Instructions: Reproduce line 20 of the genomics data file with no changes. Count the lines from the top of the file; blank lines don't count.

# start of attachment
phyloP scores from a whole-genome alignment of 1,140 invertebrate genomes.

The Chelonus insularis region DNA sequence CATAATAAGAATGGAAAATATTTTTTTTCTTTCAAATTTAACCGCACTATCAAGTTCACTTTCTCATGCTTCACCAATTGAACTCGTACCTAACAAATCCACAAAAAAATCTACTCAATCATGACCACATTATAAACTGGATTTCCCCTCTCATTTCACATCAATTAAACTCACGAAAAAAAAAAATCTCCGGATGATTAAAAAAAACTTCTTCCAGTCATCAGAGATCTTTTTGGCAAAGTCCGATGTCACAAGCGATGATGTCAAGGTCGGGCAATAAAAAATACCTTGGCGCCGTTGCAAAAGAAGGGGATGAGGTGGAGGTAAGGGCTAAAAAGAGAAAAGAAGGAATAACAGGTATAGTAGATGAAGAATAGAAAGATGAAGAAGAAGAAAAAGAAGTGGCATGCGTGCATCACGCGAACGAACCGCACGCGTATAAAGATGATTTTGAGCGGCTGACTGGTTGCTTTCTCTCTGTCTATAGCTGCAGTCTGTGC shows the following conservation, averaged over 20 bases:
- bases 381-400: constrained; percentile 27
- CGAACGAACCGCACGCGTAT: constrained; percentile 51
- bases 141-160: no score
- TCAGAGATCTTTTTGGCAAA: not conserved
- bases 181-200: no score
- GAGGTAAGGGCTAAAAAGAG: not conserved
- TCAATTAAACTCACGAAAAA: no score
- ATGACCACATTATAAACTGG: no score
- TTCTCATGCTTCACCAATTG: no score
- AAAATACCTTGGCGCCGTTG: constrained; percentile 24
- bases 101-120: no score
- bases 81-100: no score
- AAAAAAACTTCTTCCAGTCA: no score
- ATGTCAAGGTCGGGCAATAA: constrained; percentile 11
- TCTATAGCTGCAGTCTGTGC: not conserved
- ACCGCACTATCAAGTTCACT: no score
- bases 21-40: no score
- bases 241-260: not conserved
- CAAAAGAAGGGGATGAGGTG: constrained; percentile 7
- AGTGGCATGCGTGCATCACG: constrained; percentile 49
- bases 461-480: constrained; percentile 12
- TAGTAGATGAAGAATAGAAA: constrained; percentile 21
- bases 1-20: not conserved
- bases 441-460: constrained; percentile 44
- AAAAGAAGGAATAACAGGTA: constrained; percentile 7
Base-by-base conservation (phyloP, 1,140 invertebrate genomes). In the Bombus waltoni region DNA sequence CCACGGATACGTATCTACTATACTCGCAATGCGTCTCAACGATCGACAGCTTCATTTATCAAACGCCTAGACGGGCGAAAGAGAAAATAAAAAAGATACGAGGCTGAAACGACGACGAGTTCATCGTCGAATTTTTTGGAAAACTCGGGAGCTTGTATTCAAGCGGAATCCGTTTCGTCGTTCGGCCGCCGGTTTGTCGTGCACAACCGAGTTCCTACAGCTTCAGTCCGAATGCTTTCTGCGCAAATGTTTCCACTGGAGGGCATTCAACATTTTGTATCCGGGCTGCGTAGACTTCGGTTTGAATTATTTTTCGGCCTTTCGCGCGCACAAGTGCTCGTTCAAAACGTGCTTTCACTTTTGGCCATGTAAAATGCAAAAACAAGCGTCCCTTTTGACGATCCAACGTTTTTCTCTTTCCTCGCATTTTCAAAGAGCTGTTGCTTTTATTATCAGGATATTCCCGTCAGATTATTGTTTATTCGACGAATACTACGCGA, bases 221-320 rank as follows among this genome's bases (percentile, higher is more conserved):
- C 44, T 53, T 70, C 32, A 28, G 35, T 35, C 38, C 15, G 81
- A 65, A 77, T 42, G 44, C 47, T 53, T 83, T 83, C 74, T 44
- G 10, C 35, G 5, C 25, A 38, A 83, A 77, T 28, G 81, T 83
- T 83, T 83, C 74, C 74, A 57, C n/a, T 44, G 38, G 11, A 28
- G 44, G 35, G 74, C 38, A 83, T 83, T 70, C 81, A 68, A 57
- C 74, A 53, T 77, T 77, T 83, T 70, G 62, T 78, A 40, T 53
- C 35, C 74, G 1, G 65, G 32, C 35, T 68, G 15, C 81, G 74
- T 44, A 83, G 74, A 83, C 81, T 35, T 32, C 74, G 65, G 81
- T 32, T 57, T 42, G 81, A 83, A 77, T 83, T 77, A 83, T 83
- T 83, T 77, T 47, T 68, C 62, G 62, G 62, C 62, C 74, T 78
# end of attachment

- bases 241-260: not conserved